As we close out this holiday shortened first week of August, the “dog days of summer” are really showing themselves as trading volumes are on average about 25% below normal. The unfortunate side effect of low trading volumes tends to be higher volatility, but we see this as a short term anomaly to be ridden out without much trepidation.
Over the past few weeks we have commented on the Bank of Canada’s outlook for the Canadian economy being a bit more muted as of late, however we do continue to see signs of optimism. Last week we mentioned that support services for both the mining and energy sectors recently witnessed an increase in drilling and rig servicing activities. This week Statistics Canada noted that Canadian exports increased 6.3% during the month of June, prompting TD Bank economist Diana Petramala to comment in an interview that “Canada has likely skidded through the soft patch and is ready for a comeback over the next two quarters, with momentum in both consumer spending and exports underpinning our view of a rebound in economic growth. The non-energy sector is likely to continue to benefit from an improving U.S. economy and low Canadian dollar – which is currently at its lowest level since 2004.”
While we do believe that June’s rebound in exports is a good sign it does not signal to us that our economy is totally out of the woods yet. This would require a stretch of continued positive economic data points to make us more confident that a rebound is on more solid footing. But we will take the baby steps and be patient.
There is still some debate on whether or not the Federal Reserve will increase their key overnight interest rates in September. With employers adding 215,000 jobs in July and an unemployment rate holding steady at a seven-year low of 5.3% signaling that higher interest rates represent an appropriate policy, we tend to believe that Janet Yellen and the FOMC will raise rates for the first time since 2006.
Turning our eye towards the global markets, we have seen nearly 90 percent of the S&P 500 companies report earnings, with nearly three-quarters topping analyst estimates. However what has weighed on the markets recently has been the pace of growth in those earnings. Thus the combination of lower trading volumes, perceived slowing of earnings growth and an already fairly priced marketplace, has led to the modest negative index performance we have seen over the past few weeks. A period in time when holding slightly higher levels of cash or other short term fixed income while longer term growth opportunities can be evaluated and taken advantage of.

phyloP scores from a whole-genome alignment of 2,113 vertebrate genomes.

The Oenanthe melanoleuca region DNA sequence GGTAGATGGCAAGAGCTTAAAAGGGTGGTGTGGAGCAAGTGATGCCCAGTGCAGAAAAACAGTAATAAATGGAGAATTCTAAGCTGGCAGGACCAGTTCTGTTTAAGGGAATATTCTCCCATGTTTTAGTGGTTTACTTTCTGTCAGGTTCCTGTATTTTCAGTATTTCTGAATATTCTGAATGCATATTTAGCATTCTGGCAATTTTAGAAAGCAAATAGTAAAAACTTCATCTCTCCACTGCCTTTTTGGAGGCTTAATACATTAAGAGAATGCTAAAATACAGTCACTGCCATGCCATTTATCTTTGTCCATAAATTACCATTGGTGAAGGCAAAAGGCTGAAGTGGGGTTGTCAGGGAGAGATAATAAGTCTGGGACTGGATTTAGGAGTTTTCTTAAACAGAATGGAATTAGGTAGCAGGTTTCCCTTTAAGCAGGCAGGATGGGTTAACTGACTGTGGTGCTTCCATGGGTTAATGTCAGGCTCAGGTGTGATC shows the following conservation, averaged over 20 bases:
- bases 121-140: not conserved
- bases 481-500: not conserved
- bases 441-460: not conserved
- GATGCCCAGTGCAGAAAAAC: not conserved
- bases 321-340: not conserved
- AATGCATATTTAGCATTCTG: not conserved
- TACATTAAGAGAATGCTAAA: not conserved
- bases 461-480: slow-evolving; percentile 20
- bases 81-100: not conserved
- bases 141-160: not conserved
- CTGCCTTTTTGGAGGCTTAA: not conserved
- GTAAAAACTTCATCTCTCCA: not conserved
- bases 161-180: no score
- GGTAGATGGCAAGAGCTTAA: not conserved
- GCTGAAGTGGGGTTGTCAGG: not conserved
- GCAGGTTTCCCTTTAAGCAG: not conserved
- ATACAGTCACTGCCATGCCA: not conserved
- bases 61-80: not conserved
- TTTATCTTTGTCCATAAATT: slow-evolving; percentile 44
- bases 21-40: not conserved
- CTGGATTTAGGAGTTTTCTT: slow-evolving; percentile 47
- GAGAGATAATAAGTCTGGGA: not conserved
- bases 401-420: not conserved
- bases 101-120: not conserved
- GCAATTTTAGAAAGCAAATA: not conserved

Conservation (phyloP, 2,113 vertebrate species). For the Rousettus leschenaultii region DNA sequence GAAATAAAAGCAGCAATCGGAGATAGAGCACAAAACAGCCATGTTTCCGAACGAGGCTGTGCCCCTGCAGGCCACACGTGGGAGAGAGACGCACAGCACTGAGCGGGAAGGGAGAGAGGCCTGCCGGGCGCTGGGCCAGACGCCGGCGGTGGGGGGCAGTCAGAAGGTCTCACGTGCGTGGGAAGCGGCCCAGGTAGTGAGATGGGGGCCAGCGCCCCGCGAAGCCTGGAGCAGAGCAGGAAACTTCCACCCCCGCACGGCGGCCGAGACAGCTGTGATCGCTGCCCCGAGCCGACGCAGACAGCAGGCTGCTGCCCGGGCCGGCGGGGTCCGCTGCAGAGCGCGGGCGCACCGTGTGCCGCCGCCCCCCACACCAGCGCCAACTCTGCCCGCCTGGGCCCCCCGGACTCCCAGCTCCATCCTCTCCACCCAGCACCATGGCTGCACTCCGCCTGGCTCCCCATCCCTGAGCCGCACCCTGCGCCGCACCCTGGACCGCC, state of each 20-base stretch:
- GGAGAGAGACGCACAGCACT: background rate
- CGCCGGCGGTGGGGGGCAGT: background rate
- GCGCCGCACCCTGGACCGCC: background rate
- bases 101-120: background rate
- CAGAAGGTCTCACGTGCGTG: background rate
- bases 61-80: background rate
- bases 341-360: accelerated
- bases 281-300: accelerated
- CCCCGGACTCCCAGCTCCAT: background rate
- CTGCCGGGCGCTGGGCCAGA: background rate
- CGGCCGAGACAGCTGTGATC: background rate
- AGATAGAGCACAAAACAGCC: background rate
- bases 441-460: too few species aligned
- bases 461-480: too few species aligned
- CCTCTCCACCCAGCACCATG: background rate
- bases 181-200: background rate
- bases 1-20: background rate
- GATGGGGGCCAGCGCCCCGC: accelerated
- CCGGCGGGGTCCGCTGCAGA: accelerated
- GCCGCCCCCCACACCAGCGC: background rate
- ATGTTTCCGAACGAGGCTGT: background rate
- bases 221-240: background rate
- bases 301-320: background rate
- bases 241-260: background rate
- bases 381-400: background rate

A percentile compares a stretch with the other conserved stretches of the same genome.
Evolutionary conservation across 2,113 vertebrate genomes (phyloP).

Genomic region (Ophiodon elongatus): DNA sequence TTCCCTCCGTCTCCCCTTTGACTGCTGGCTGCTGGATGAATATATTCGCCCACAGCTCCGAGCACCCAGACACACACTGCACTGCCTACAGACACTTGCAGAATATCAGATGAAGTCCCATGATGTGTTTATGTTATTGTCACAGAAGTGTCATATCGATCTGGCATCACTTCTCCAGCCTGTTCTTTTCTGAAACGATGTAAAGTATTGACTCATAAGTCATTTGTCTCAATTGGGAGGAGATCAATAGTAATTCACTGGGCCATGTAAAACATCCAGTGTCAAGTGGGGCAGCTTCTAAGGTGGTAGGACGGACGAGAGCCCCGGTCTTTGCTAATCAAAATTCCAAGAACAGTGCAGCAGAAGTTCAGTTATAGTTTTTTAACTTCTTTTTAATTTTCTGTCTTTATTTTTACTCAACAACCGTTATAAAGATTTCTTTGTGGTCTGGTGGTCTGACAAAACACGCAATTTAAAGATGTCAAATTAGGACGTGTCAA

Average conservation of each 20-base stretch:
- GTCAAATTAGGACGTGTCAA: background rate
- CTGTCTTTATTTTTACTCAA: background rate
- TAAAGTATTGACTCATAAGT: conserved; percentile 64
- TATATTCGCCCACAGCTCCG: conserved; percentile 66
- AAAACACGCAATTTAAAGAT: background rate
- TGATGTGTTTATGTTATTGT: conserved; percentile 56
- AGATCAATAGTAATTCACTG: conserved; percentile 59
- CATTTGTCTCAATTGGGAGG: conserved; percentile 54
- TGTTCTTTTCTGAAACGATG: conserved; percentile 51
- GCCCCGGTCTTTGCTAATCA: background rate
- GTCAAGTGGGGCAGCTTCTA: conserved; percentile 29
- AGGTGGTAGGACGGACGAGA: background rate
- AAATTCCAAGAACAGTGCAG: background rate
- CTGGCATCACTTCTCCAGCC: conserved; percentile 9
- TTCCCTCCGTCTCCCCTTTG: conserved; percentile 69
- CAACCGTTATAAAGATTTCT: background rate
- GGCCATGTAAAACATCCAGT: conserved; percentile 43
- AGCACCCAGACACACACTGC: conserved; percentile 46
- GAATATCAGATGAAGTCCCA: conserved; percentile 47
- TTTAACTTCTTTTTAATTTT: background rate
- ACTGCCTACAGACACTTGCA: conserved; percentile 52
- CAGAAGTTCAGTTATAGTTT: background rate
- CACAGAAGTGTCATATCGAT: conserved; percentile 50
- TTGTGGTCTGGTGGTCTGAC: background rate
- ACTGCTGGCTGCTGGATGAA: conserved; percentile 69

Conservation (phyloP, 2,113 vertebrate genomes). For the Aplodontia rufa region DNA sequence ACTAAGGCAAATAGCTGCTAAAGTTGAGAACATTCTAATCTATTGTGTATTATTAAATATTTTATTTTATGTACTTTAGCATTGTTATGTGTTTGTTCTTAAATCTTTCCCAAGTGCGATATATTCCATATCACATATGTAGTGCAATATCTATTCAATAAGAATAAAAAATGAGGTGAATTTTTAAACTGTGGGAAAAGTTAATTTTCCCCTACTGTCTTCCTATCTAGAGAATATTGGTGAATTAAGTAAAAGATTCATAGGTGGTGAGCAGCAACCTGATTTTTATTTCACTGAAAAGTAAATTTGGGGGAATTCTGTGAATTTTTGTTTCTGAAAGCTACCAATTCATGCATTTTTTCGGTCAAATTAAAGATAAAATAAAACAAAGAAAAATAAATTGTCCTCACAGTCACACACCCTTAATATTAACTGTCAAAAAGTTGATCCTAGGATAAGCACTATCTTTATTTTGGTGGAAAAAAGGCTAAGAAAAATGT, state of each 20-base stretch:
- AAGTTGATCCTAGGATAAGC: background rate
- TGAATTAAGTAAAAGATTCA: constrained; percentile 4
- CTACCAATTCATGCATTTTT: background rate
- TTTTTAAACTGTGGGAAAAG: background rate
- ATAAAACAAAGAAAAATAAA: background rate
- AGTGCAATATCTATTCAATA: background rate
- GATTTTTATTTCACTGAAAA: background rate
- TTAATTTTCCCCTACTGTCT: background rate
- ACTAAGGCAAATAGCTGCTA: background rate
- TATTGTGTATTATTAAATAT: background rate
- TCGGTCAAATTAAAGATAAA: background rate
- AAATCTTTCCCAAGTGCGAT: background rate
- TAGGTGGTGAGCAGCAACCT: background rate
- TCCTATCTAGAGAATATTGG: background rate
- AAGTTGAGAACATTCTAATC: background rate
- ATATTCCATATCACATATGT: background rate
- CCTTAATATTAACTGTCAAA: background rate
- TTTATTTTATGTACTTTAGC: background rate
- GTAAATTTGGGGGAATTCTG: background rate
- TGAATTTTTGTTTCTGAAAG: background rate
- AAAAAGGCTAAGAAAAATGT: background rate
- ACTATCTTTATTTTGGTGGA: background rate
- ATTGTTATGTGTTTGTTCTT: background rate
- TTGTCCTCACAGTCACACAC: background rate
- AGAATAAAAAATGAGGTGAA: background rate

Greece, for the most part, has been on the back burner for the past two weeks since the crux of the debt payment deadlines came and went, however, this week we did see the Greek stock exchange re-open for the first time in 5 weeks. It certainly wasn’t a pretty day for Greek traders and money managers as their markets finally got to react to their debt debacle, resulting in a decline of nearly 20% on Tuesday. As one of our bond traders put it “with the IMF now saying that they won’t support another bailout, it would be foolish to pretend the Greece issue is even close to being out of the way.” So stay tuned and who knows, you might just be able to put that Greek Island on your Christmas wish list to Santa.
For the most part the world capital markets, while negative for the week, were pretty quiet, without a lot of news to make one concerned about their longer term asset holdings.
We fully expect to see fairly quiet markets over the remainder of August, with most markets returning to normal after Labour Day.
We, as will many of you, are taking family holiday’s this month. And as such our Weekly Market Watch will be taking a two week break.
We never forget that working for our clients is an expression of your trust, and we promise to always uphold that trust. Thank you.
As always, we welcome your feedback.
Have a great weekend.
The Dekker Hewett Group